Can’t we all just get along?

For the past week and a half, there has been a lot of fuss over the idea that the British don’t like the way Americans speak. This is not a new phenomenon. In fact, it’s a horse that has been well and truly flogged. The latest round of this game started on 13 July when the BBC posted an article about Americanisms that annoy speakers of British English. The author asked readers to send in their own examples.

While that was happening, plenty of others were weighing in on the issue. On the same day as the original BBC article, Dan at “The Blog Formerly Known as @SFX” posted a reply. Then, on 16 July, Mark Liberman wrote a post over at Language Log about how 4 out of 5 of the examples in the article were actually of British origin, not American.

On 19 July, the BBC published the 50 most emailed examples of hated Americanisms. The very next day, the Economist’s language blog, Johnson, posted responses to some of the examples that appeared on that Top 50 list. The author pointed out something that many of the examples have in common: Continue reading

Drum roll please…

At long last, it’s time to reveal the Big Kahuna, the Top Dog, the Numero Uno Bête Noire of Summer 2011. Before I name the Best in Show, I would like to offer a final justification for why I’ve put this list together. First of all, I had no intentions of trying to scold anyone or of suggesting that I am rigidly prescriptive about language. In fact, I often enjoy the way language rules can be broken when we are being resourceful or creative because this might result in new meanings or useful distinctions.

I also wanted to make clear that I focus on the errors that native speakers make with their own language. Of course there are some learners of English that may make the same mistakes, but confusing grammatical structures in a second language is understandable. Learning another language is a huge undertaking and errors are a natural part of the process. Native speakers have less reason to be confused, especially with the more basic structures that should have been learned in elementary school. Continue reading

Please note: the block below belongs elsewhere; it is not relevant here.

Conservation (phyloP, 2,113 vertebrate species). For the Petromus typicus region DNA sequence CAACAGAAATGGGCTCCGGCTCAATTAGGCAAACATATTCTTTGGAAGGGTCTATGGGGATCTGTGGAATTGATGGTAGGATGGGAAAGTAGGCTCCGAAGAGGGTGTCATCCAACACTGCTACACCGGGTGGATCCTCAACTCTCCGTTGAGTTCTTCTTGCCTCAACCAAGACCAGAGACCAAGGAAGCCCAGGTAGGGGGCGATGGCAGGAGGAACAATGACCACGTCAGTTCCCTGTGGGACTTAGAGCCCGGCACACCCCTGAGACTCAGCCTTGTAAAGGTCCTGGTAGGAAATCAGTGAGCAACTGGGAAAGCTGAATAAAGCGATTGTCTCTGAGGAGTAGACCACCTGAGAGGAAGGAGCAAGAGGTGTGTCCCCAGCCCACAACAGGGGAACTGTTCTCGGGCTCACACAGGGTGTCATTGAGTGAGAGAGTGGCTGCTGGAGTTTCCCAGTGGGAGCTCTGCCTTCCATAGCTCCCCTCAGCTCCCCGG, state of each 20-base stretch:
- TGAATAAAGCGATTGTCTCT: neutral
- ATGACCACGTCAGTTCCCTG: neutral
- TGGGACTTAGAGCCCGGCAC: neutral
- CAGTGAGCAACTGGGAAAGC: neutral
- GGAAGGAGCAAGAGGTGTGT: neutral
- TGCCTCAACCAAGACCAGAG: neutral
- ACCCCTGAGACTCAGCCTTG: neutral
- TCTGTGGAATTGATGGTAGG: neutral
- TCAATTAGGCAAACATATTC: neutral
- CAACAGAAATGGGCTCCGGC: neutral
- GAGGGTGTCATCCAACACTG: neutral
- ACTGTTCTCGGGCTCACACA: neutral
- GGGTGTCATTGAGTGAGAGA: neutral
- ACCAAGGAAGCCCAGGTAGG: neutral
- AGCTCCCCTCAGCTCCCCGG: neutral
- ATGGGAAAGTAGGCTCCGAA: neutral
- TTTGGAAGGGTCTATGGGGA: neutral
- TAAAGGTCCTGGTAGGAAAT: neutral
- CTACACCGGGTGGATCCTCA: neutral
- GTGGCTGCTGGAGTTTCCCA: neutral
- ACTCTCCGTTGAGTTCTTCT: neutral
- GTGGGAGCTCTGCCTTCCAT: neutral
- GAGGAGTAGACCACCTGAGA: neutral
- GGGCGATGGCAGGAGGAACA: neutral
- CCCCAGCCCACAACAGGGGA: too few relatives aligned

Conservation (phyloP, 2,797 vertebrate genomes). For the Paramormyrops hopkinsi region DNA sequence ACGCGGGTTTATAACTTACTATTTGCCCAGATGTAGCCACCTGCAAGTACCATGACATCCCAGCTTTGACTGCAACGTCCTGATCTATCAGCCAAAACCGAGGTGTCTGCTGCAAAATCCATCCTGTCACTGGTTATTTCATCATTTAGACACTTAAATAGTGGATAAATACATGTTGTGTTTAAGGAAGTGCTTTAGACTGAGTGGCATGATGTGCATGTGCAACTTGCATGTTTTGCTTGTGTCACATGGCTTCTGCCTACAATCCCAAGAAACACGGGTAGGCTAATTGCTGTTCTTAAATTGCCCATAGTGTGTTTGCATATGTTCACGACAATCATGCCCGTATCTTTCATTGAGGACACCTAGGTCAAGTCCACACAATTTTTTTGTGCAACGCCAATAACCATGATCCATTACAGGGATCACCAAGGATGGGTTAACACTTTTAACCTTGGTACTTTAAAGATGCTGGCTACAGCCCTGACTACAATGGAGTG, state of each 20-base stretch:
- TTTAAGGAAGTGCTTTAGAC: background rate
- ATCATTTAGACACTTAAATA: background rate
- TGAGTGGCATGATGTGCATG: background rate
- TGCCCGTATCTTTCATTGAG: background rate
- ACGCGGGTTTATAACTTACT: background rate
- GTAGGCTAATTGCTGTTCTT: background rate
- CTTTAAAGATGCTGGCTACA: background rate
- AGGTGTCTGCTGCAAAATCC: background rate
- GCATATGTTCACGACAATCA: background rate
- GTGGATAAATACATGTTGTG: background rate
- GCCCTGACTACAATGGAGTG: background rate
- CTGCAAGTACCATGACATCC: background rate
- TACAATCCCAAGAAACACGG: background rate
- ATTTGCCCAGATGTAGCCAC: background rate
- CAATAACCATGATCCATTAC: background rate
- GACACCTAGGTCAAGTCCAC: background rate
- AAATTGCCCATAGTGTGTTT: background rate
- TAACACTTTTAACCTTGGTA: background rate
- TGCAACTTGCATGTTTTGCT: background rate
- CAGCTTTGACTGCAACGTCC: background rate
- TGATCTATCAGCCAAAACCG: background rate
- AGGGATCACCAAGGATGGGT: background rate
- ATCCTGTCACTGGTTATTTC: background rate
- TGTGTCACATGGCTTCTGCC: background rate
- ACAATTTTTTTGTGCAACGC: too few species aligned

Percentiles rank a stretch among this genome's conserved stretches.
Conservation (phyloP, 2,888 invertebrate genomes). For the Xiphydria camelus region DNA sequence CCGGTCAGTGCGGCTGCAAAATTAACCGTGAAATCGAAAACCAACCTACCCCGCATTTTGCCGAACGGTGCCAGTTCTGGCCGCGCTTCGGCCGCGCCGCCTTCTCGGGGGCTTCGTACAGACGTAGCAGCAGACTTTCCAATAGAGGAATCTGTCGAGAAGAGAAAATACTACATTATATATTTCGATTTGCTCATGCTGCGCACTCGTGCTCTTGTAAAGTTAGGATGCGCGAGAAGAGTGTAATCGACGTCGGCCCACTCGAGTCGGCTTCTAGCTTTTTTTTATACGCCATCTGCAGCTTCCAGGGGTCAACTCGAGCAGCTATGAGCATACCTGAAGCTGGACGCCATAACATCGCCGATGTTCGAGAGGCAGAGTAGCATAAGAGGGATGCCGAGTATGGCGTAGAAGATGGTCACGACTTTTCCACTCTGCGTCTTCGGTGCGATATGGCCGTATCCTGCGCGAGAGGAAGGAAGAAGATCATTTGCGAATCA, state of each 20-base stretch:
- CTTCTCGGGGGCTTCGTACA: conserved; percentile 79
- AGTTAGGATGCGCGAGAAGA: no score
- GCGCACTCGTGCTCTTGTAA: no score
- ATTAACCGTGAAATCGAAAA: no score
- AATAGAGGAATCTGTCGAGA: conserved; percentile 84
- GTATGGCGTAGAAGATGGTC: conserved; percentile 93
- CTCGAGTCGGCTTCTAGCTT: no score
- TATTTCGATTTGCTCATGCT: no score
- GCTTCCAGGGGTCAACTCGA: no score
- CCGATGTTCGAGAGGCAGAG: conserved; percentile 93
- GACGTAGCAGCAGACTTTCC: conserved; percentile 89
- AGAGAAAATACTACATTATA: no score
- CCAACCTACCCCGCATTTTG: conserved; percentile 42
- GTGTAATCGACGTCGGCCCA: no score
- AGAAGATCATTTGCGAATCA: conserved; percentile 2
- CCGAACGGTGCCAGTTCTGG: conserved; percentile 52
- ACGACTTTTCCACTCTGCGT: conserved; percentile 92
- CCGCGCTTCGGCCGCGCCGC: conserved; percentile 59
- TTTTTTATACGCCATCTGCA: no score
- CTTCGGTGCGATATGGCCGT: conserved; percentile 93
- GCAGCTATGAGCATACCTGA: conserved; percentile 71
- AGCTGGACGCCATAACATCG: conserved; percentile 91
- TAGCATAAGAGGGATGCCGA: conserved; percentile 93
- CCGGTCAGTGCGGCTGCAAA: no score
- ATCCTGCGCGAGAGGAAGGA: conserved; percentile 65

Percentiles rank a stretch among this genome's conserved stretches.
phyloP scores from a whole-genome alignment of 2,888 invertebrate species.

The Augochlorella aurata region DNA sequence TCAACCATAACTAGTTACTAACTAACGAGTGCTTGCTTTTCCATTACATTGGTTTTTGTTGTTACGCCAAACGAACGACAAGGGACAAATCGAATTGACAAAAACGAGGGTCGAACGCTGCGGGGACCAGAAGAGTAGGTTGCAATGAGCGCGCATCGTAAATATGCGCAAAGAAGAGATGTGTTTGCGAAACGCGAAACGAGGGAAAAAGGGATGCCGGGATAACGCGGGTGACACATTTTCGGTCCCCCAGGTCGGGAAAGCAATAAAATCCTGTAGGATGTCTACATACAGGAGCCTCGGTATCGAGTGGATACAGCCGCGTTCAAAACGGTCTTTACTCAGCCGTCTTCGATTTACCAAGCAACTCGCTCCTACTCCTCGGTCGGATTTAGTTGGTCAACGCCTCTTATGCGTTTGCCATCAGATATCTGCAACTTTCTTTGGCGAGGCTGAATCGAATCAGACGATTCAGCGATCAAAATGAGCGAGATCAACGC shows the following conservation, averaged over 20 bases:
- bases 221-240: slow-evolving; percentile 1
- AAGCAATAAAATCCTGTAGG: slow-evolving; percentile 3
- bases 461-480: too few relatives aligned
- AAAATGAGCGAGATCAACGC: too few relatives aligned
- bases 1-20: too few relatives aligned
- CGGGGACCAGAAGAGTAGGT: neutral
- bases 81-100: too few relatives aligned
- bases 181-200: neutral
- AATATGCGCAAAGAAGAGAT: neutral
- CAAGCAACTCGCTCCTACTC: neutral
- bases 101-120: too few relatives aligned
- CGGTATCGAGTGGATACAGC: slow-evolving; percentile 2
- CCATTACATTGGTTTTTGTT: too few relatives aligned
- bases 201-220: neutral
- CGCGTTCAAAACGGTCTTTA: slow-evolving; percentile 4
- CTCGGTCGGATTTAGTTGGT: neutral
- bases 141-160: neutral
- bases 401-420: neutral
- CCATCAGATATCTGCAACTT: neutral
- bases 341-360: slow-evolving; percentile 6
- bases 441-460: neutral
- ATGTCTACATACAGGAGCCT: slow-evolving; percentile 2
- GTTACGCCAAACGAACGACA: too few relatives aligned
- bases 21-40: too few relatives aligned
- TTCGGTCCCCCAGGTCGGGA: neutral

Bête Noire III: Excuse me, darling, but you’re dangling again.

Number Three in the countdown, after Bêtes Noires Five and Four.

Many a school child has been stricken with fear at the words “dangling participle.” They see the correction, they understand what the teacher says…sort of…and then they go ahead and dangle another participle with a seemingly blatant disregard of prior feedback.

Part of the issue may lie with the name of this mistake. Dangling participle. They’ve also been called hanging or unattached participles. Shakespeare asks us “What’s in a name? That which we call a rose / By any other name would smell as sweet.” So then we can call it a different name – a less threatening name – and it would still be the same thing, right? I suppose this might work up to a point, but from experiences trying this renaming technique with other grammatical issues, it only goes so far to ease student anxiety and promote retention of the correct structure. What really needs to happen is that the item should be understood more clearly; perhaps only then will its name no longer be so fearsome. Continue reading